This simple kale with cider vinegar sauté is about as basic as it gets, but it is an unbeatable combination. The sweet golden onions, salt and vinegar make the greens sing!
I used to keep a journal. I started keeping one as soon as I was first able to write. My parents bought me a little blue and white gingham checked book with a little lock and key. It had a label on the front with a buzzing bee and it came with the cover printed in loopy script that read “My First Diary.” I thought it was the most grown-up thing to own. I hid it in a drawer in my room. Though I was possibly the worst speller on the planet, I took to writing in it easily and never looked back.
That was the first of many diaries over the years. The entries morphed from two or three sentences that seemed to be written in some sort of code because I was so paranoid that my older sister would steal and read it [I have no idea what I was trying to hide.] to entries about how mad I was at my best friend Dee. To lengthy and drool-inducingly boring entries about certain boys in my class. Accompanied by my practicing my signature with their last name at the end!
The spelling only improved by a small degree.
The college years were quite… how do you say…colorful, and I have considered locking those volumes away so that my daughters don’t get their hands on them at some time and find out what kind of mischief I got into in those years.
I always loved working through problems by writing them out and forcing myself to put words to my feelings. It gave me clarity and I loved re-reading back through old entries occasionally.
I’m not sure if it was a coincidence that around the time that I had my kids I gradually stopped writing as often. Or maybe it was writing this blog, but I haven’t written in my last journal for years and years. Toward the end, I kept feeling the need to catch my journal up every time I got back to it. [As if it were a person who wouldn’t understand if I didn’t recap.] That only made writing more and more cumbersome the longer I went. But, part of it also was that I didn’t feel the need to write in it anymore.
One side of me misses writing in a journal, not that my writing was ever any good. I never closed any entries up with a final conclusion. It was a string of consciousness. I didn’t have to make anyone laugh, or suck anyone in with a hook. I didn’t have to worry about offending anyone.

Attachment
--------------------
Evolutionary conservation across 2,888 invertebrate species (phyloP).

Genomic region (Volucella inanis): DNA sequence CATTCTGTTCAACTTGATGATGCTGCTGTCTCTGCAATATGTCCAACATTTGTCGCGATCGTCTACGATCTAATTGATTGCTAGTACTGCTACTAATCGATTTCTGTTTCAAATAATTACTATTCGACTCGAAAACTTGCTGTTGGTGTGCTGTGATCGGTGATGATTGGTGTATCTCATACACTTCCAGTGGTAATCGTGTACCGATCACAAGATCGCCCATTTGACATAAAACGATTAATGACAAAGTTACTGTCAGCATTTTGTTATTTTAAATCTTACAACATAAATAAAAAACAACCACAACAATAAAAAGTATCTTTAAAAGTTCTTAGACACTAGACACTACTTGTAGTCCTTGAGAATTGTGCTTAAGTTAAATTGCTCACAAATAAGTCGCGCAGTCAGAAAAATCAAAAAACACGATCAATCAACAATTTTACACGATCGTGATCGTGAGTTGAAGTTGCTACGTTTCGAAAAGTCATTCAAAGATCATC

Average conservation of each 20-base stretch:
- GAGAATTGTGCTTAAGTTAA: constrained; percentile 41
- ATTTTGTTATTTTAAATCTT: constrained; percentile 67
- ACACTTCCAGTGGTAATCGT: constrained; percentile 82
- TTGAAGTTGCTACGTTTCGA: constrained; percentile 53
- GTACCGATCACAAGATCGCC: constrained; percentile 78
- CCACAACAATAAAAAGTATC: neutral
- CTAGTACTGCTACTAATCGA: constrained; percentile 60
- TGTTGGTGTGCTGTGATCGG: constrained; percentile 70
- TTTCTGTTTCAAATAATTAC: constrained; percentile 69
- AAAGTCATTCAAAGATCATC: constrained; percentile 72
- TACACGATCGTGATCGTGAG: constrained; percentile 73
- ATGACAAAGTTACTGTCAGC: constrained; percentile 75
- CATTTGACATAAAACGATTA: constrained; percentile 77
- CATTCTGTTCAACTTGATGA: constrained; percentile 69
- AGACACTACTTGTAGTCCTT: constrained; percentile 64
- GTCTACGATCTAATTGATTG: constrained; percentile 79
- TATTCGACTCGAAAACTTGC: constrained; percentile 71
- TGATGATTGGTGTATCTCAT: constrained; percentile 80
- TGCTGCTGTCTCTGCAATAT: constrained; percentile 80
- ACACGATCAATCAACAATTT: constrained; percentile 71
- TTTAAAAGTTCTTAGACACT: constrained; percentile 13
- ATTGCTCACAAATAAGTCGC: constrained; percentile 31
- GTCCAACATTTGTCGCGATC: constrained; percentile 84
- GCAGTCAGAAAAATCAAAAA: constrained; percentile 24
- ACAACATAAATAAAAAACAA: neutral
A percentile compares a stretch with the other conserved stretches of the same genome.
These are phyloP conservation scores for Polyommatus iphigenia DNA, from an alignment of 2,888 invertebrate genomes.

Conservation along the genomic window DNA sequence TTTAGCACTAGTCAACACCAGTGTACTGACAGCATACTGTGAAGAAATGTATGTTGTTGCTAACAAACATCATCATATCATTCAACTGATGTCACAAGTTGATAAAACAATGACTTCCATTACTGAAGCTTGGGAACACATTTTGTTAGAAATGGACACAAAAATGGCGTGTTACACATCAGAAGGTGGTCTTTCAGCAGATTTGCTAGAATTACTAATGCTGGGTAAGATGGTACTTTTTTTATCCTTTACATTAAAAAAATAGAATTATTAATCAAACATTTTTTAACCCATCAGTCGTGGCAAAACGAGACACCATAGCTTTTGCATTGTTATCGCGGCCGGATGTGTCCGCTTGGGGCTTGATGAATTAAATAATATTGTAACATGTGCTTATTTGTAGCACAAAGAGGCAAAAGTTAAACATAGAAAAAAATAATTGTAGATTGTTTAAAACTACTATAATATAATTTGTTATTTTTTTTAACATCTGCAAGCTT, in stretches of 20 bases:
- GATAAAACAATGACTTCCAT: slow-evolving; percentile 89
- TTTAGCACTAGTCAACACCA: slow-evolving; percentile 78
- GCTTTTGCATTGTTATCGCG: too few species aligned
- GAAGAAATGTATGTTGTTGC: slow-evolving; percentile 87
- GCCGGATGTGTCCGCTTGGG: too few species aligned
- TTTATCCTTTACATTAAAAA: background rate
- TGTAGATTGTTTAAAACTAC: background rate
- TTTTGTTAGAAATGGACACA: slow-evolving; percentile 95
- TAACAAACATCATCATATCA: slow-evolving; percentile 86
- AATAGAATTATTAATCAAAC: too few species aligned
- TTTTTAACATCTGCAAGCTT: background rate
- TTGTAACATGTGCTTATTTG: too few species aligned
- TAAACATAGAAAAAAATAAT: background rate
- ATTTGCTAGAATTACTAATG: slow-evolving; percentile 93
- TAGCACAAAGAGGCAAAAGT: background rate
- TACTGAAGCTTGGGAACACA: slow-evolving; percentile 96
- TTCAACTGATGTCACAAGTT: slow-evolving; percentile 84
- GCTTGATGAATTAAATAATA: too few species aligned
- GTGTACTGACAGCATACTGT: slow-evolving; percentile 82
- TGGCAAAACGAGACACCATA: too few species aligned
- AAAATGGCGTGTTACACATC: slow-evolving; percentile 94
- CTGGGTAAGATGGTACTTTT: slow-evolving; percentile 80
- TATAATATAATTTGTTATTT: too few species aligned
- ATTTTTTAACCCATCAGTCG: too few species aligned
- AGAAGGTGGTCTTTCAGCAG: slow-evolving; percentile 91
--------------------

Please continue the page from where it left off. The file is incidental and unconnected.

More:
Why am I telling you all this and showing you photos of kale with cider vinegar?
The answer is there is no real reason. I just was inspired by this great list of writing prompts Rebecca mentioned in one of her epic link love posts. I felt moved by the one asking about journaling and blogging and the difference between the two. So maybe today I’ll take a page out of my journal’s book and give you disparate unrelated string of consciousness. Kale and keeping a diary.
Did you keep a journal at one time or do you now?
Bloggers and writers, do you ever use writing prompts?
Here is a basic and easy recipe for kale with cider vinegar. Simply sautee the onions and kale in olive oil, add some water to allow it to steam, and then finish with cider vinegar after it comes off the heat. Vegan, paleo and naturally gluten-free.
- 4 teaspoons extra-virgin olive oil
- 1 small onion, chopped
- ½ teaspoon coarse kosher salt
- 12 cups chopped kale (stems removed)
- 2 to 4 tablespoons water
- 2 teaspoons cider vinegar
- Heat oil in a large skillet or large Dutch oven over medium-high heat. Add onion and salt and cook, stirring often until the onion starts to soften and brown, 3 to 5 minutes. Add kale and stir to coat with the onions. Add 2 tablespoons water, cover and cook for 2 minutes. Stir again and check if there is moisture on the bottom of the pan. If it has dried up, add 1 to 2 more tablespoons of water. Cover and continue cooking, until the kale is tender, 3 to 5 minutes more. Remove lid and stir in vinegar before serving.
0 g Added Sugar, 0 mg Cholesterol
Don’t miss the 9 healthy kale recipes I shared on the Healthy Living Blog as part of my ongoing brand ambassadorship with them.